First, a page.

Profit-making: See Multi-level regulations.
Taxes and subsidies: See Multi-level regulations.
Curriculum and education standards: See Multi-level regulations.
Textbooks and learning materials: Textbooks for member schools are purchased from publishers overseas, with the Department of Education planning to produce, print and distribute student and learning materials once the adequate funds are available.
Teaching profession: See Multi-level regulations.
Corporal punishment: Corporal punishment is discouraged in policy (for member schools), but not in law. The Behaviour Management Policy for the National Education System of Papua New Guinea 2009 states that “corporal punishment is not to be used at any time”, but this does not apply to permitted schools. Under the Criminal Code 1974, corporal punishment as the use of force “by way of correction” is lawful in schools. The the Education Act 1983 (as amended in 2020) states that the discipline of students in the responsibility of the Board of Governors (which, again, does not apply to permitted schools, nor does it prohibit the practice).
Other safety measures and COVID-19: As schools reopened following the nation-wide school closures due the COVID-19 in 2020, the DoE supported all institutions in implementing additional safety and hygiene measures (including the improvement of WASH facilities). According to the Gender Equity in Education Policy 2002 (which applies to all schools in Papua New Guinea), all schools must maintain learning environments that are “safe and free from all forms of violence and sexual harassment”.
Fee-setting: See Multi-level regulations.
Admission selection and processes: See Multi-level regulations.
Policies for vulnerable groups: See Multi-level regulations.
School board: All member schools that are part of the national education system (including member schools in Bougainville) are required to establish a Board of Management at preschool, elementary, and primary level and a Board of Governors at secondary level (Education Act, 1983; Education Act, 2013), with women represented in each board (which is not applicable in the cases where Education Agencies constitute themselves as governing bodies from preschool to primary level). The Board of Management should consist of at least 5 members which broadly represent the community, a teacher, the principal, and an Education Agency representative. The Board of Governors (at secondary level) should consist of 2 members nominated by the DoE, and representatives of the Education Agency (which may be a majority), local-level government, teachers, students, Parents and Citizens Association, and other person with special knowledge or experience in education. A Parents and Citizens Association may also be established by an Education Agency which represents student parents and other persons interested in education from the community. Women must be represented in all of these boards. According to the Gender Equity in Education Policy 2002, women must be actively encouraged to participate and be included in decision-making in order to ensure equity and equality of participation. There is no provision requiring permitted schools to establish any of these boards or associations.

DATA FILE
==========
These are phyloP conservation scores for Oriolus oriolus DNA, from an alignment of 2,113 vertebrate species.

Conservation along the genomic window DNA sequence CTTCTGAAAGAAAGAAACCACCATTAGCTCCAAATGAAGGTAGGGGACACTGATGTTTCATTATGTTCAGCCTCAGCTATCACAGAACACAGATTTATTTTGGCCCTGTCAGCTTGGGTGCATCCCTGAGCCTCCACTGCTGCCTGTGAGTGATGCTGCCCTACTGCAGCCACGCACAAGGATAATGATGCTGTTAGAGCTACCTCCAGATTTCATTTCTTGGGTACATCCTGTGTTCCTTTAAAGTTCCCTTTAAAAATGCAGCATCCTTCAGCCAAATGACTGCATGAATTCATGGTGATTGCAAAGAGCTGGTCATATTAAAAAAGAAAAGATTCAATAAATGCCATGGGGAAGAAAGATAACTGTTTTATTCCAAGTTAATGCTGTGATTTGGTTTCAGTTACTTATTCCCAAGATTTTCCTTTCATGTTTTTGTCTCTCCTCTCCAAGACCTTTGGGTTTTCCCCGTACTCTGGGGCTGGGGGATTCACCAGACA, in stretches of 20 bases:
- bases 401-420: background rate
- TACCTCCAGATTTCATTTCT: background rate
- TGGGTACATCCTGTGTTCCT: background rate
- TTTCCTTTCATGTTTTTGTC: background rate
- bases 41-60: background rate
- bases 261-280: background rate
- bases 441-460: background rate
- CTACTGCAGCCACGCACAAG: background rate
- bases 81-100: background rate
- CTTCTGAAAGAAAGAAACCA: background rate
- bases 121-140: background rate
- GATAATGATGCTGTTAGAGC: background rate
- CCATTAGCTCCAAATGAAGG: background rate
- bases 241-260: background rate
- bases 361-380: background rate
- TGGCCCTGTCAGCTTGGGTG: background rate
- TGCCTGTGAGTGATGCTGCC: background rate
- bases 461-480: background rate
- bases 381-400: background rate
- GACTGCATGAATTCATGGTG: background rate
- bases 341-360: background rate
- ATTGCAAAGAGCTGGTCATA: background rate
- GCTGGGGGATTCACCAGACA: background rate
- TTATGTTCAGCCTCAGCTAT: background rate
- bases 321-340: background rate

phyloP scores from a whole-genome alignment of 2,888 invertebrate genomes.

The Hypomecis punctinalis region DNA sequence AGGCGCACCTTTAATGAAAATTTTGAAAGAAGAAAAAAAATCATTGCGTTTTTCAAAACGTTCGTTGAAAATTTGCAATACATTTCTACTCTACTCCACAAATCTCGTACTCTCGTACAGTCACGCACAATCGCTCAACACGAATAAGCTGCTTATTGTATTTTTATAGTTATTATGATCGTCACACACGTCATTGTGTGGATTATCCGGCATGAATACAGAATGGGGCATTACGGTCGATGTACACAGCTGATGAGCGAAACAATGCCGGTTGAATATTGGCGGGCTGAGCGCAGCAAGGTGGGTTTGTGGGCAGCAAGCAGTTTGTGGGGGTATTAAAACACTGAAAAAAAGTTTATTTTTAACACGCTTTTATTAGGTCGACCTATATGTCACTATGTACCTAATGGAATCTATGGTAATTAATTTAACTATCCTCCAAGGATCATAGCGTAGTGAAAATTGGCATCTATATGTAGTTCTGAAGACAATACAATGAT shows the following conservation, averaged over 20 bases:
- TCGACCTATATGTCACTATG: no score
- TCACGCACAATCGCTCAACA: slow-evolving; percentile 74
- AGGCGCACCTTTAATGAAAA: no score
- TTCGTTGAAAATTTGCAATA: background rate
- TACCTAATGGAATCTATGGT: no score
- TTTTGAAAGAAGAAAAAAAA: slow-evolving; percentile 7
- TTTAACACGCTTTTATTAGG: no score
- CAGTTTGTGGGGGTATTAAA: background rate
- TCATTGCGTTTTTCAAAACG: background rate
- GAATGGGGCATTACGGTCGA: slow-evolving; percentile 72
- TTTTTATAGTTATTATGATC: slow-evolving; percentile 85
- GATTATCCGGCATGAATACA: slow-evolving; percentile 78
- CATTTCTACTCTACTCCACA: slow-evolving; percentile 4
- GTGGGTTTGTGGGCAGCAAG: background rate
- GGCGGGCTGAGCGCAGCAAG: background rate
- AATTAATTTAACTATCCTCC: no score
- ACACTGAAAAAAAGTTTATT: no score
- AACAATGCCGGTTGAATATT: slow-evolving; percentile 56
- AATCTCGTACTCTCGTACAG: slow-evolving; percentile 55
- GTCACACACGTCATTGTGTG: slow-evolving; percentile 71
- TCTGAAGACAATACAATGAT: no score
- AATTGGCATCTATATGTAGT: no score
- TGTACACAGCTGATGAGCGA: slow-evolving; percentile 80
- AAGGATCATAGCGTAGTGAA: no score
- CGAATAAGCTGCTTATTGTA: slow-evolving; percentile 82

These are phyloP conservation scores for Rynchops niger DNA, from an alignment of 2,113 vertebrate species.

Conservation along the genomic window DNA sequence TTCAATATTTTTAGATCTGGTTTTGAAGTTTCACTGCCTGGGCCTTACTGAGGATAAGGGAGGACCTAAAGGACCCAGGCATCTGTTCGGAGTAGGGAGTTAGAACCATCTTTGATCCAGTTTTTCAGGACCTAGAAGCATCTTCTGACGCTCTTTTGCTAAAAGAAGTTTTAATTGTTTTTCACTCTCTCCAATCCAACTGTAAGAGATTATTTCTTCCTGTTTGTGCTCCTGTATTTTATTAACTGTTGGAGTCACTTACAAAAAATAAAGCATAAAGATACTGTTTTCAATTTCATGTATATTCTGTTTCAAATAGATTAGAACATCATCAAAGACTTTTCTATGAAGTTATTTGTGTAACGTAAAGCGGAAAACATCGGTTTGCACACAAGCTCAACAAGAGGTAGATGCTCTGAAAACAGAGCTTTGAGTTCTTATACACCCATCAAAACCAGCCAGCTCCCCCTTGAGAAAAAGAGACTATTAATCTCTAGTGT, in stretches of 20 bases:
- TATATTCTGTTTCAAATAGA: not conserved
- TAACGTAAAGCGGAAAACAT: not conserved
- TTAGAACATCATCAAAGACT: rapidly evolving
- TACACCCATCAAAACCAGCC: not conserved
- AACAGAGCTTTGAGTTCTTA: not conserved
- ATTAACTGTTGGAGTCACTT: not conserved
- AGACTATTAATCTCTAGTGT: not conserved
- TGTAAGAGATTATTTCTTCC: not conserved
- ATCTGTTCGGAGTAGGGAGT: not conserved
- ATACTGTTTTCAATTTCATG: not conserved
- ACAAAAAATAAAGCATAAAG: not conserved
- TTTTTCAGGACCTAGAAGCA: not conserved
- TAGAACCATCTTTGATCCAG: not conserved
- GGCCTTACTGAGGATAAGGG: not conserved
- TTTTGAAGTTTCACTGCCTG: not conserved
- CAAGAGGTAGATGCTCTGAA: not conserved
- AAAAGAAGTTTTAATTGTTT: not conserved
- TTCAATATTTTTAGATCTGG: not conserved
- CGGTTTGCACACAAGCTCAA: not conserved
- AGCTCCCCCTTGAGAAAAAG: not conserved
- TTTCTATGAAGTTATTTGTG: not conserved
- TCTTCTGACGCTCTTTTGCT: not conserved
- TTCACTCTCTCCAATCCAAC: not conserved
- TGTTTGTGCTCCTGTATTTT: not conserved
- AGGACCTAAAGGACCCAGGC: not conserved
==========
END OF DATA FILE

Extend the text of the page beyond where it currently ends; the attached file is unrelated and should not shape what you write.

Reporting requirements: See Multi-level regulations.
School inspection: See Multi-level regulations.
Student assessment: See Multi-level regulations.